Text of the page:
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Spinning Straw, Weaving Gold: A Tapestry of Mother-Daughter Wisdom Paperback – June 16, 2012
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About the Author
More About the Author
Phyllis Tickle said in her Foreword to Becoming Flame: "What is here is the eternal feminine in its most sacred presentations; and all people, regardless of gender, yearn to know and be embraced by that hallowed fullness."
Lyn Sedmina, Christian Literature Editor of BellaOnline, calls the series: "A poetic perfection of biblically inspired values with a folklore feel."
"Isabel's dialogues are arranged in conversational form and embrace the collective wisdom of the feminine in short responses that approach Christian parables as well as Socratic dialogue in form and context. The author has included dialogues with questions at the end of the book for individual and group study." --Diane Marquart Moore.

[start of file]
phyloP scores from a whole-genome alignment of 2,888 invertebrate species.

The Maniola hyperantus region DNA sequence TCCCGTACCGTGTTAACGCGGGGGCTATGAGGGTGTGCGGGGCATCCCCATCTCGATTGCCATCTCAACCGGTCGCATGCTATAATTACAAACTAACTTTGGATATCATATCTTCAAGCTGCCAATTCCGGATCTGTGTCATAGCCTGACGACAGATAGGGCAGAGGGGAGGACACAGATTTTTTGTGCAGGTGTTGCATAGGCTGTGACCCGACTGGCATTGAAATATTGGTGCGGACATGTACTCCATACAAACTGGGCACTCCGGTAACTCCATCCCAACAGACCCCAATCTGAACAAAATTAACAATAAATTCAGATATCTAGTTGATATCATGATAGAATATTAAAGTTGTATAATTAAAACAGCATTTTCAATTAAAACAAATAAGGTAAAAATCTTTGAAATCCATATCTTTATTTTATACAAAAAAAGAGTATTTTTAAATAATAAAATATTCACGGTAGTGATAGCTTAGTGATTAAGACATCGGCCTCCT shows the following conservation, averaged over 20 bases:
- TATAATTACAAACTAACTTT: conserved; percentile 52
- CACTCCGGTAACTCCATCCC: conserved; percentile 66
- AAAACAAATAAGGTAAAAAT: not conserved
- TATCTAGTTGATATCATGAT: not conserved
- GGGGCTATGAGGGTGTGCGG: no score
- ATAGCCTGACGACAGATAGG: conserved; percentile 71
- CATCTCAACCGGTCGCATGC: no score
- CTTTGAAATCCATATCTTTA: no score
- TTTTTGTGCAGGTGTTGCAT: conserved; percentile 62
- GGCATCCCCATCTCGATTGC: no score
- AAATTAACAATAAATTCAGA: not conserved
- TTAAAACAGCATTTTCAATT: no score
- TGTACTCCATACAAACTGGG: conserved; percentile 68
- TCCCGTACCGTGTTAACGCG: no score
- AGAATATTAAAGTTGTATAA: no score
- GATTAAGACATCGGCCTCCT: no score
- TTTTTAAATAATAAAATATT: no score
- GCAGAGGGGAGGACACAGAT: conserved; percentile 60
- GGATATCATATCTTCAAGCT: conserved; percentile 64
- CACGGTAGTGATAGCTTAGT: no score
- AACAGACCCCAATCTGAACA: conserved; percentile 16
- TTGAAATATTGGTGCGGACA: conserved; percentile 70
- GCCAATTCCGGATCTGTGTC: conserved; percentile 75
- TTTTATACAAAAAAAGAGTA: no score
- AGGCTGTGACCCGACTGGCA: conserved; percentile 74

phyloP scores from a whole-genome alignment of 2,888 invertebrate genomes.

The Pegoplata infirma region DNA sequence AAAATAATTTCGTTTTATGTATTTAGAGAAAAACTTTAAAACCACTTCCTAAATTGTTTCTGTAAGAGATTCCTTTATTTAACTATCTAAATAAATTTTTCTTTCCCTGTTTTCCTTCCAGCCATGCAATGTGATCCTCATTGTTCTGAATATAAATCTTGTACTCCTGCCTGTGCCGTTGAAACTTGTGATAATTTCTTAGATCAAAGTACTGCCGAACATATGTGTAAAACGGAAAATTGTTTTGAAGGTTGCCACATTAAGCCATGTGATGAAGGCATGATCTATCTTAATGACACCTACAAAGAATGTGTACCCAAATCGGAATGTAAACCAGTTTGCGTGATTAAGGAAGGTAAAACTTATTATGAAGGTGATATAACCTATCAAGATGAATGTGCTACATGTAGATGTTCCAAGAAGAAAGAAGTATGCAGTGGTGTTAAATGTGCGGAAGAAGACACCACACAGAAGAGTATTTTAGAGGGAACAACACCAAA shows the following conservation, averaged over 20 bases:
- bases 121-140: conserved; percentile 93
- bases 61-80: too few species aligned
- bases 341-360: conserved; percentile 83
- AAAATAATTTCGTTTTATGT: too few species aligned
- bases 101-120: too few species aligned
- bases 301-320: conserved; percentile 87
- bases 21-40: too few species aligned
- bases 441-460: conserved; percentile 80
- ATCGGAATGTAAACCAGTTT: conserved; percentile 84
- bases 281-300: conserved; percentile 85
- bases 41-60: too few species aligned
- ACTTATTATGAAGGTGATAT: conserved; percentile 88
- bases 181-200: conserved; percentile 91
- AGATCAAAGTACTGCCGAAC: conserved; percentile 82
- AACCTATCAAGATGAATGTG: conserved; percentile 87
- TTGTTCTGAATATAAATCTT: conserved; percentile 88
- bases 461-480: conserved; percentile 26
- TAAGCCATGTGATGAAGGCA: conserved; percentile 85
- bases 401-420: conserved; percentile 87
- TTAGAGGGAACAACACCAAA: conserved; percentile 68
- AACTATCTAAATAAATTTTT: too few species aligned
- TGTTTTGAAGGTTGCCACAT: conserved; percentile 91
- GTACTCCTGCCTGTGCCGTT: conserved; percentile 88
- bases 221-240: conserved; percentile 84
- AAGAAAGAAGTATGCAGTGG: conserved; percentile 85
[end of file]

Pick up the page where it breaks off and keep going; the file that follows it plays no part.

The Daughter asked, "How do you spin all day, and see so little for your effort, and keep from discouragement?"
The Mother answered: "See this little square of texture and design? It is enough to wrap the universe in comfort and warmth."
The Daughter was perplexed. "How can this be?"
The Mother replied: "Even a few inches of loving intent can spread to span continents. Ask a ray of sun."
In Spinning Straw, Weaving Gold, Isabel writes of women, work, and wisdom, as "Woman's work and woman's wisdom come to us in literature, as in life, as two inseparable strands, braided within her very person."
Why do I write mother-daughter dialogues, and not mother-child? Most of the wisdom dialogues of old, after all, were between men: rabbis, abbots, masters of various traditions teaching male disciples one-on-one. There were reasons for this in their historical contexts. Though there are some writings by desert Mothers in the Christian tradition, they are few compared to their male counterparts.
First, I am a mother of daughters; I write about what I know. Second, I found that using a time-tested form of question and answer but between daughter and mother allows for open-ended responses by the readers themselves.